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Old 02-02-2021, 12:01 PM   #41
Skoolie
 
Join Date: Oct 2019
Location: Corvallis Oregon
Posts: 133
Year: 2002
Coachwork: Bluebird
Chassis: Freightliner
Engine: Cat3126
Quote:
Originally Posted by Deezl Smoke View Post
So, do you know if this u shape rib is void inside the U? In other words, if there is any sort of material inside the other U shape ribs, but this one was left void for some reason like a flashing light wire etc., it will be the one rib that will condensate.
I'm only an hour drive north of you, so I know the rain, condensation, humidity etc. very well. One thing that I learned years ago is using any cyclical heat source like a furnace on a thermostat etc. will exacerbate the moisture issue, not solve it. A constant low heat like from a pellet stove or other heat source that does not turn off and on in a cyclical temperature control, will help keep condensation away.

You've sealed everything. Though it can always still be outside moisture coming in though a leak that wicks the water into the vehicle, it is more likely to be condensation from a cold metal spot. Wicking moisture is like a bad ground on a battery connection. It can cause all sorts of good component replacement and huge expense only to find out that that one grounding spot on the frame had corrosion under it. The moisture between metal surfaces can be either wicked from a distance away, or condensation from a small void space.

If you have a IR temp gun (harbor freight sells them too) see what if any differential temp there is at the wet U channel compared to the rest.
Thank you for that info. Nice to have a Skoolie neighbor near by Our bus is a Bluebird FS65. All of the ceiling ribs are hollow and wiring wasn’t run through the ribs. We’ve just got the floor insulated and plywood sheet at this point. Focused on getting all roof work done for solar panels, deck, wiring and making sure it’s all waterproof before we do a whole lot more inside. This last leak in the rib only leaks when there’s a heavy rainstorm. If it were a condensation leak, would’ve we see a more consistent leak that didn’t speed up with the heavier then rain?

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Old 02-02-2021, 01:48 PM   #42
Skoolie
 
Join Date: Feb 2014
Location: Hillsboro Oregon
Posts: 245
Quote:
Originally Posted by Kaleth2 View Post
Thank you for that info. Nice to have a Skoolie neighbor near by Our bus is a Bluebird FS65. All of the ceiling ribs are hollow and wiring wasn’t run through the ribs. We’ve just got the floor insulated and plywood sheet at this point. Focused on getting all roof work done for solar panels, deck, wiring and making sure it’s all waterproof before we do a whole lot more inside. This last leak in the rib only leaks when there’s a heavy rainstorm. If it were a condensation leak, would’ve we see a more consistent leak that didn’t speed up with the heavier then rain?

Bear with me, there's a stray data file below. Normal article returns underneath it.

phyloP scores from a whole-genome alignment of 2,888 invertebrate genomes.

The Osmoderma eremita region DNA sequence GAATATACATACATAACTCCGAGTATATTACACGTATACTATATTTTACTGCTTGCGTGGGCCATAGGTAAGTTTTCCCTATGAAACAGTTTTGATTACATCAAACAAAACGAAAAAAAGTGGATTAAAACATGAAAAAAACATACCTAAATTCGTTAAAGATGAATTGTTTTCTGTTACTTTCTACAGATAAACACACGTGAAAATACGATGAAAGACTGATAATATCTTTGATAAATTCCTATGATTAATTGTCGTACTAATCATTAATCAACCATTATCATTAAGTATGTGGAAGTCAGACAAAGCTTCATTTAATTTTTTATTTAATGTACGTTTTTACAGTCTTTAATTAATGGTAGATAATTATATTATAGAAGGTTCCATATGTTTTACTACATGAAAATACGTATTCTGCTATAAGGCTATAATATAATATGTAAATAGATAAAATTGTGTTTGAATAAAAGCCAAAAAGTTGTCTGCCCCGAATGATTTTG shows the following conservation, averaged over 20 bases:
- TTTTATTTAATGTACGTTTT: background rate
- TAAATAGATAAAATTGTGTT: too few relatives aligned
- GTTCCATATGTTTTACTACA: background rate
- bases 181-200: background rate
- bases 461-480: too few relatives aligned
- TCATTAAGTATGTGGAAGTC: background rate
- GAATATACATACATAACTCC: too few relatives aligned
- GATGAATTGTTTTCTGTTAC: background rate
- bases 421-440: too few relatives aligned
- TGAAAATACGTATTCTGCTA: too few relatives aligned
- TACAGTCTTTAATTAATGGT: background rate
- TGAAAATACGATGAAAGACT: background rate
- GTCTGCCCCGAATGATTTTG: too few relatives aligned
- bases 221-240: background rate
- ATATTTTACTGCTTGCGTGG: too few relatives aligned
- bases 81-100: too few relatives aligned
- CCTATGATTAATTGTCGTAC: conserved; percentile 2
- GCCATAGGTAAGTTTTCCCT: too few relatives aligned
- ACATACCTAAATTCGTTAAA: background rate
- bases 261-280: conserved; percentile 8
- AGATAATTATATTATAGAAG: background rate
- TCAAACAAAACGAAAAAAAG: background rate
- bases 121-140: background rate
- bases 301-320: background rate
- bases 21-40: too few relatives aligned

I would say you are likely correct in that. The condensation aspect would be more prevalent when it's not raining, but after a cold frosty morning and then the sun pops out and the temps rise quickly. The metal can't keep up with the temp rise and the condensation starts in.



During a heavy rain however, water can be pooling somewhere and then wicking to the point where the leak appears. Just thinking out loud as they say, but is it possible that the sealant has created a pocket that holds a small amount of rain water, then travels along the sealant to the point where the leak appears?
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Old 02-03-2021, 07:26 PM   #43
Skoolie
 
Join Date: Oct 2019
Location: Corvallis Oregon
Posts: 133
Year: 2002
Coachwork: Bluebird
Chassis: Freightliner
Engine: Cat3126
Quote:
Originally Posted by Deezl Smoke View Post
I would say you are likely correct in that. The condensation aspect would be more prevalent when it's not raining, but after a cold frosty morning and then the sun pops out and the temps rise quickly. The metal can't keep up with the temp rise and the condensation starts in.



During a heavy rain however, water can be pooling somewhere and then wicking to the point where the leak appears. Just thinking out loud as they say, but is it possible that the sealant has created a pocket that holds a small amount of rain water, then travels along the sealant to the point where the leak appears?
Any out loud thinking appreciated I need more than my brain on this evidently! That could be a possibility. I went back over all the rivets associated with that rib looking for a possible pocket and did find one rivet that was lifted a tad. Sealed it and am waiting for the next big rain for results!
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